My Turkish never prepared me for a trip to the emergency room.
But I’m sure the ice pack on my forehead and the bandaged wounds on my arms was enough evidence that I needed immediate assistance.
All I could really sputter out was “Mutfakta, bir kapi camli var. (In the kitchen, there’s a glass door.) Then, I turned to charades. My husband showed a picture on my cell phone of the earlier accident. I didn’t even know the Turkish word for accident.
The staff at the American Hospital in Istanbul quickly rushed me into a room and had me lie down on a gurney. (If we were in America, I probably would have waited forever just to get into a room.) My husband handed off my passport and insurance card. I just laid there stiff as a board in fear of moving, covered in a crisp white sheet.
Was there still glass in my arms? I wondered.
My head and nose felt like someone had solidly punched me in the face.
On Monday night, I was in the salon working on the computer while I waited for my apple tarts to finish baking. The kitchen timer for my tarts went off so I rushed into the kitchen.
In reality, I rushed straight into these stupid sliding glass doors that separate the kitchen from the salon. One of the tempered glass panels shattered when I hit the door. I stood there stunned as the glass shards fell around me. My arms were outstretched with blood dripping down and tiny pieces of glass were embedded in my arms.
My husband turned off the timer, pulled the tarts out the oven per my request, ran back to me and had me sit down away from the crunching sound of glass.
The next 30 minutes were a bit of blur as my husband carefully rinsed my arms off in the bathroom sink to get rid of the glass and blood, and I held an ice pack to my badly bruised nose and forehead. Our apartment building’s security guys rang our doorbell to see if we were alright. Jason fumbled around in Turkish and told them we had to go the hospital. They surveyed the scene and let us go.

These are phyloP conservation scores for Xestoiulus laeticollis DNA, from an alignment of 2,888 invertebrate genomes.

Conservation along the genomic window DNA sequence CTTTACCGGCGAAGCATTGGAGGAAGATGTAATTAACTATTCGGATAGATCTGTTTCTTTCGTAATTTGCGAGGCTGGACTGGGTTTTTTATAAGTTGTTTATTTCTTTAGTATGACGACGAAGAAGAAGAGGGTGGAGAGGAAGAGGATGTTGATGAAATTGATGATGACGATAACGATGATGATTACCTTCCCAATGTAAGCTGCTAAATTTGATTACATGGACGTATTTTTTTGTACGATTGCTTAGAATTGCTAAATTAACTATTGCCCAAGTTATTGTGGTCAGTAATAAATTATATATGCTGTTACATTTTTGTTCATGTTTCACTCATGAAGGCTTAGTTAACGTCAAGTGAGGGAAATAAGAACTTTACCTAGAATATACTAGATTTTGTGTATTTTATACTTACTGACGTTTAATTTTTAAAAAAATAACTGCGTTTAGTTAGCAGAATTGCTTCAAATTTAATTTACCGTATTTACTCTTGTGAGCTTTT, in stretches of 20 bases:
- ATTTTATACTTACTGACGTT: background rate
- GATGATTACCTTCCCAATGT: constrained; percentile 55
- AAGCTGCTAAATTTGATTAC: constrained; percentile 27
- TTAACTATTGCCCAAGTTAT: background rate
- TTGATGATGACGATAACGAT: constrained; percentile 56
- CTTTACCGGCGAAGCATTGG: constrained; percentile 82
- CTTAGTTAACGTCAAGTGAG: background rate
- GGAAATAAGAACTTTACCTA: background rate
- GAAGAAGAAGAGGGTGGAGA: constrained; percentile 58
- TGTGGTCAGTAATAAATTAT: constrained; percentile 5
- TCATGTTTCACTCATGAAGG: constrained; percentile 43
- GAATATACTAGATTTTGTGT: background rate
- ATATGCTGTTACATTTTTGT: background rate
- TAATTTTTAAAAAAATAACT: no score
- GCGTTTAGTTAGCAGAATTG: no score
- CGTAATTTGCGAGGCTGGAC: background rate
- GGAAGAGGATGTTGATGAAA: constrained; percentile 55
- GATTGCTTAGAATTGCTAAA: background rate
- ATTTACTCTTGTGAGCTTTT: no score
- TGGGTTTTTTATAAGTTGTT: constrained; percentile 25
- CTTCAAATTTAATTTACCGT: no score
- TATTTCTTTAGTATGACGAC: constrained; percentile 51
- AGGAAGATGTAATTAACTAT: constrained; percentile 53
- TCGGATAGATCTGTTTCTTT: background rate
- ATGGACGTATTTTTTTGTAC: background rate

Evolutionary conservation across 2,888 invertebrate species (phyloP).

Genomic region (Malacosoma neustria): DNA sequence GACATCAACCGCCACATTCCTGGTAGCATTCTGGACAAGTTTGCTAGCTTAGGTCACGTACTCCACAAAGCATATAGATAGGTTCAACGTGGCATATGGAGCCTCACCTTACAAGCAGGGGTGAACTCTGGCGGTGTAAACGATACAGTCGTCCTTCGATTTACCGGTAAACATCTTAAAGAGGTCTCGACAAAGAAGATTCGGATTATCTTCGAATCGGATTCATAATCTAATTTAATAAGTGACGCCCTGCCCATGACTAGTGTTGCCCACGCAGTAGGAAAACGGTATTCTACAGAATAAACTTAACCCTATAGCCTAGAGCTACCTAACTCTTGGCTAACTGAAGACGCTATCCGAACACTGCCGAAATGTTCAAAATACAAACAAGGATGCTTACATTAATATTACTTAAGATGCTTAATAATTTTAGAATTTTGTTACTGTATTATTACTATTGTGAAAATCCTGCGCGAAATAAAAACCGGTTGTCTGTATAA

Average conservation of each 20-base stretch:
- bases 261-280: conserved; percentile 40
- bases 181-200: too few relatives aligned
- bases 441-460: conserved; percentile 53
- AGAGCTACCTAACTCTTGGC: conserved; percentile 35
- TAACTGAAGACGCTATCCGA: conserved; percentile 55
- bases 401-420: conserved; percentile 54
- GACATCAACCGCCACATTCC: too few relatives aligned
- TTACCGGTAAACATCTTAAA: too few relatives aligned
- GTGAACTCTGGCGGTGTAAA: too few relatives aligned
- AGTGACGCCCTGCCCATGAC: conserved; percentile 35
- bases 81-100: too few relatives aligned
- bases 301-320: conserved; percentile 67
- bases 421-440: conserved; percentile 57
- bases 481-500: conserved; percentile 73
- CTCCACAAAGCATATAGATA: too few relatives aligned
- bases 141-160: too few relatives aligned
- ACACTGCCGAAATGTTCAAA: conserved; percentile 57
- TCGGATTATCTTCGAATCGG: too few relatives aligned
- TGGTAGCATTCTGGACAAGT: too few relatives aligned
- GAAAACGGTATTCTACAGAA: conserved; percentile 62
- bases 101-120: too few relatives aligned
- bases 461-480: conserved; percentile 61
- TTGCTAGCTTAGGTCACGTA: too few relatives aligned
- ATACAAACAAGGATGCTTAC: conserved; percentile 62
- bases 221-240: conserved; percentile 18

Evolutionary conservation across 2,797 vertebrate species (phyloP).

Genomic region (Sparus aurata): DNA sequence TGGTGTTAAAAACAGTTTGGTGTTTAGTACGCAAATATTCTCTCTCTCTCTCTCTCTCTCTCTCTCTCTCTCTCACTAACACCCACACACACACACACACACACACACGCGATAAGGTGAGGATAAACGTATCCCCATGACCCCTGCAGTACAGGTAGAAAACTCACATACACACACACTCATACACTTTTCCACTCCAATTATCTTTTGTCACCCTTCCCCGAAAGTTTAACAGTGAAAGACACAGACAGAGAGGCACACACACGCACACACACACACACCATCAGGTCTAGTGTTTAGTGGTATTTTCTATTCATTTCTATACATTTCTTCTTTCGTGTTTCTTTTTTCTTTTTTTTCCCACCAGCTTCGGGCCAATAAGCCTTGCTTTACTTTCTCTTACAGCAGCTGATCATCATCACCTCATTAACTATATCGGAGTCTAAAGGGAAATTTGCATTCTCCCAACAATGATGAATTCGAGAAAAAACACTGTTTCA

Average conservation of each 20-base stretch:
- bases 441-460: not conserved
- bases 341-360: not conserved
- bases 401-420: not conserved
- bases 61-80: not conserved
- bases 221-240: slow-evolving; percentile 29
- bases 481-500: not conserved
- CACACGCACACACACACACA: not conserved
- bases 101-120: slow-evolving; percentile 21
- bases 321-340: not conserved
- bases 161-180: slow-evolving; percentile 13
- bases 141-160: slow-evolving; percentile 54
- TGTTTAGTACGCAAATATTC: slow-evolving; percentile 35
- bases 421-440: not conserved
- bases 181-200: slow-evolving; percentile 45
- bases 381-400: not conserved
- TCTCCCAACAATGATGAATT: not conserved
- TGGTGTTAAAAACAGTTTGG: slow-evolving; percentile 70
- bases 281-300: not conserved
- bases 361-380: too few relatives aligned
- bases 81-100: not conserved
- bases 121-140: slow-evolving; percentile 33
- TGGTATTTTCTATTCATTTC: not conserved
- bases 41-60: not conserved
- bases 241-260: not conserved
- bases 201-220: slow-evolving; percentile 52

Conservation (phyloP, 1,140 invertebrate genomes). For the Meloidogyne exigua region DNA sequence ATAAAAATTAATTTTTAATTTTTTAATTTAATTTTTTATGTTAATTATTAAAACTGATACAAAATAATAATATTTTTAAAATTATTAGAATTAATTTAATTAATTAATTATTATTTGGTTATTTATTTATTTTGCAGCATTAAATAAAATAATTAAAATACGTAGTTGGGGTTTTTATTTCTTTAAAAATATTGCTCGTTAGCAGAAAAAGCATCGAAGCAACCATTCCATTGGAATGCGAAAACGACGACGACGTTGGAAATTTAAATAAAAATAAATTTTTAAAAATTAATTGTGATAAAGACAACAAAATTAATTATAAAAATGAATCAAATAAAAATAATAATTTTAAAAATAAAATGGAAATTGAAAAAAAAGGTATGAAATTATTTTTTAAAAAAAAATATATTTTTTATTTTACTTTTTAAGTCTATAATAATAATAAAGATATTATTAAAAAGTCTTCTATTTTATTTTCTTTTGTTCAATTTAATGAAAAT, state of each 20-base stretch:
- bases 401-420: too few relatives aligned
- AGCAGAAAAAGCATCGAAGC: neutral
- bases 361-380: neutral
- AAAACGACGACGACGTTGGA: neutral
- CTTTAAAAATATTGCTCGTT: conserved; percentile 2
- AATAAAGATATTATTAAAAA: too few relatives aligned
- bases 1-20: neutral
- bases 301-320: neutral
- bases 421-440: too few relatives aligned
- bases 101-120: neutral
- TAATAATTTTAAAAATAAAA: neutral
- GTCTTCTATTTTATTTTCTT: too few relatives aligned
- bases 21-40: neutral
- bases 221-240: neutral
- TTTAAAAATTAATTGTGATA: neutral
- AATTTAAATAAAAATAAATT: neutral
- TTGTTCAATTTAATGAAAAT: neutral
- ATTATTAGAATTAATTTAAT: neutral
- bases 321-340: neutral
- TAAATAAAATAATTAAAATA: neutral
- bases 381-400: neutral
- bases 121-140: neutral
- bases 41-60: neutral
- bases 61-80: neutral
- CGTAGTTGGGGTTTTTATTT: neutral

Soon, we grabbed our Turkish dictionary, a water bottle and my passport and were out the door. Luckily, the American Hospital is only a short 5-minute drive away from our apartment.
At the hospital, the staff members were quick, efficient and kind to me. The Turkish doctor who saw me spoke English. They cleaned and bandaged my wounds. The doctor told me I was very lucky the door was tempered glass or my cuts would’ve been a lot worse. I didn’t need any stiches, just several butterfly bandages and normal Band-Aids.
However, my throbbing nose was another story. Apparently, it took the brunt of the crash.
A friendly Turkish staff member wheeled me in the x-ray room. The x-rays showed my nose was fractured. This is the first broken bone I’ve ever had in 36 years.
The doctor called the plastic surgeon. It was nearly 1 a.m., but the surgeon came anyway – all the way from the Asian side. (Again, this would never happen in America, I thought.)
When he arrived, he ordered a CT scan for my head to see how badly the nose was fractured. I didn’t have a concussion either. Later, he reported I may need surgery next week, but to see him for a follow up visit on Thursday (tomorrow).
Despite my injuries, I was surprised and impressed by the whole process in the emergency room at the American Hospital. Everyone was helpful and compassionate.
Sometimes there was a slight language barrier, but not anything we couldn’t figure out or muddle through. The doctor and the plastic surgeon spoke English and made us feel at ease.
If you ever happen to get injured in Istanbul, the American Hospital is the place to be.
Back home, I’ve been recuperating with an ice pack on my nose and simply resting. I’ve been going nonstop for the past eight weeks. Maybe this whole unfortunate accident was a sign that I should slow down. I guess I don’t really have a choice for the next week or so.
At least, I was fortunate enough to have a husband that saved my apple tarts and me in the process.